'One of the most poignant opera scenes I have ever experienced': Pinchgut’s Farnace

This new production of Farnace overwhelms with delight. Brett Boardman/Pinchgut OperaReview: Farnace, composed by Vivaldi, Pinchgut Opera When a performance of Farnace was cancelled at the theatre o...

Daniela Kaleva, Associate Head Research and Scholarship, Australian Institute of Music - avatar Daniela Kaleva, Associate Head Research and Scholarship, Australian Institute of Music

Politics with Michelle Grattan: Andrew Hastie on foreign influence, security and veteran mental health

Chinese government influence and interference has been a contentious issue in Australia politics in the past year. Weighing up concerns about foreign money in state and federal campaigns, candidates...

Michelle Grattan, Professorial Fellow, University of Canberra - avatar Michelle Grattan, Professorial Fellow, University of Canberra

Litigation is the real reason financial reports are becoming harder to read

Westpac can expect a bumper turnout of shareholders at its annual general meeting in Sydney on Thursday, many of them angry at its alleged role in facilitating child exploitation in the Philippines, i...

Mark Humphery-Jenner, Associate Professor of Finance, UNSW - avatar Mark Humphery-Jenner, Associate Professor of Finance, UNSW

'How do I clean my penis?'

Wes Mountain/The Conversation, CC BY-ND Growing up, no one ever gave me the rundown on how or what I should do to keep my penis clean […] I’ve never read any reliable answer beyond washi...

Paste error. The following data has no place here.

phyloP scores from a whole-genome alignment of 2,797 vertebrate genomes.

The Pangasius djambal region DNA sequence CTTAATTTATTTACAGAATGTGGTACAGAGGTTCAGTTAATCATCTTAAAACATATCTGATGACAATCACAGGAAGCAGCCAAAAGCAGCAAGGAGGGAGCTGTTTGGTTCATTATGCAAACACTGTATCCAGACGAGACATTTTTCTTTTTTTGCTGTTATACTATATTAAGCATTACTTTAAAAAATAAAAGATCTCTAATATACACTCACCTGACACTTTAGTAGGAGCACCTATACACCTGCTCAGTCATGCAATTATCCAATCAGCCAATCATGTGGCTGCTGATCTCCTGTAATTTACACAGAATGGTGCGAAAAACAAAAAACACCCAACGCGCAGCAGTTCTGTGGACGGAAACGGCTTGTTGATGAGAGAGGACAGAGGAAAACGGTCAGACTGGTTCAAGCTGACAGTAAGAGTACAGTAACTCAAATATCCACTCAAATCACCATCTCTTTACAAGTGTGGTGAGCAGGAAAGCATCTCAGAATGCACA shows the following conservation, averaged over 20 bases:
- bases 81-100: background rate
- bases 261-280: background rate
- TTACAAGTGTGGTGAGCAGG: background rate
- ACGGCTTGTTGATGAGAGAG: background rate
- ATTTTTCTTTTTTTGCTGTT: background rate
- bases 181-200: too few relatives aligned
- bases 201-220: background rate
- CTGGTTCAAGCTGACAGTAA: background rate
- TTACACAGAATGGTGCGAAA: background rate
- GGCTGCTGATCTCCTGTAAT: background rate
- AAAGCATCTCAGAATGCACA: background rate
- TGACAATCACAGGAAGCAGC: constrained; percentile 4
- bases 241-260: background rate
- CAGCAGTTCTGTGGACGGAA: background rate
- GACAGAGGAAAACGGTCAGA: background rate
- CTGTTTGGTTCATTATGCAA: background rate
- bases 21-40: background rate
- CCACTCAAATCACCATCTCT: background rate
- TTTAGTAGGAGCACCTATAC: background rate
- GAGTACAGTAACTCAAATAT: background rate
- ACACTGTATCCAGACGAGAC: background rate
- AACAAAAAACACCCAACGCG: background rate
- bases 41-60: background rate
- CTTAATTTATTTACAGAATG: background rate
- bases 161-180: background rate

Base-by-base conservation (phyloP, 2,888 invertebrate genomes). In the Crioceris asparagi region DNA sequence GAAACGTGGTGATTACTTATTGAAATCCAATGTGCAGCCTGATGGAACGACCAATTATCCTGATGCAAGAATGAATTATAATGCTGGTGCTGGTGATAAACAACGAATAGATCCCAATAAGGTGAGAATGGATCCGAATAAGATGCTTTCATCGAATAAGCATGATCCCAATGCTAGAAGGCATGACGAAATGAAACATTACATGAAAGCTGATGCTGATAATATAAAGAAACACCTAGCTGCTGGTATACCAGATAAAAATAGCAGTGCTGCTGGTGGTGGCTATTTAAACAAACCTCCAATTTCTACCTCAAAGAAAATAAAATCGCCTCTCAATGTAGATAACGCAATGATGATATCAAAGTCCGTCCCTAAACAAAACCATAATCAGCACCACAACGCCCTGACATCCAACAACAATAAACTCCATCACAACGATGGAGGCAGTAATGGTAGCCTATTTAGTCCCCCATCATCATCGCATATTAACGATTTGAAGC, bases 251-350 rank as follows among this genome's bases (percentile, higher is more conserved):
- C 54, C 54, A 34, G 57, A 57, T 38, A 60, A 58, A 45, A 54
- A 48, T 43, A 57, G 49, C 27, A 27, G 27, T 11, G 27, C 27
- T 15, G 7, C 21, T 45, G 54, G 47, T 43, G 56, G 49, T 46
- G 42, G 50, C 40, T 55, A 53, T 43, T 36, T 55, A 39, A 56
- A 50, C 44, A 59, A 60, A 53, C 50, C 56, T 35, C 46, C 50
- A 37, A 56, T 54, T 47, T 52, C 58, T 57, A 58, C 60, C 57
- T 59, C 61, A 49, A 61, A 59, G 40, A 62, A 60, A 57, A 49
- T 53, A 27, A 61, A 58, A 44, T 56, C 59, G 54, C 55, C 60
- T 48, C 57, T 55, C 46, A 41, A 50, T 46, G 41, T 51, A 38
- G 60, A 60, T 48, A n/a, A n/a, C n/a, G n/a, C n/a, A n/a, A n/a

David King, Senior Lecturer, The University of Queensland - avatar David King, Senior Lecturer, The University of Queensland

Voters send sharp message to politicians about trust: ANU Australian Election Study

Following the 2019 federal election, only 59% of voters said they were satisfied with the way democracy was working. AAP/Mick TsikasThe Australian National University’s election study has unders...

Michelle Grattan, Professorial Fellow, University of Canberra - avatar Michelle Grattan, Professorial Fellow, University of Canberra

Finally, your electricity bill looks set to fall. Here's how much you could save

The renewables revolution is starting to pay off: our electricity bills are set to fall. AAP/Julian SmithHousehold electricity bills in Australia have increased sharply in the past decade. But new off...

Tim Nelson, Associate Professor of Economics, Griffith University - avatar Tim Nelson, Associate Professor of Economics, Griffith University

Estonia didn't deliver its PISA results on the cheap, and neither will Australia

Estonia spends less per student than Australia, but its average wages are lower too. Ruslan Valeev/UnsplashEducation news in Australia last week was dominated by Australia’s worst ever showing i...

Peter Goss, School Education Program Director, Grattan Institute - avatar Peter Goss, School Education Program Director, Grattan Institute

What is sodium lauryl sulfate and is it safe to use?

SLS is a known irritant to human skin. But if it's only in contact with your skin for a short time, it's probably OK. from www.shutterstock.comIf you’ve ever Googled the causes of a skin compla...

Yousuf Mohammed, Dermatology researcher, The University of Queensland - avatar Yousuf Mohammed, Dermatology researcher, The University of Queensland

Science needs true diversity to succeed -- and Australian astronomy shows how we can get it

Australian astronomy punches well above its weight, in terms of the research it leads and the facilities it houses. We have made remarkable discoveries in the past year alone. Our scientists have re...

Lisa Kewley, Director, ARC Centre for Excellence in All-Sky Astrophysics in 3D, Australian National University - avatar Lisa Kewley, Director, ARC Centre for Excellence in All-Sky Astrophysics in 3D, Australian National University

50 years on from the Melbourne Transportation Plan, what can we learn from its legacy?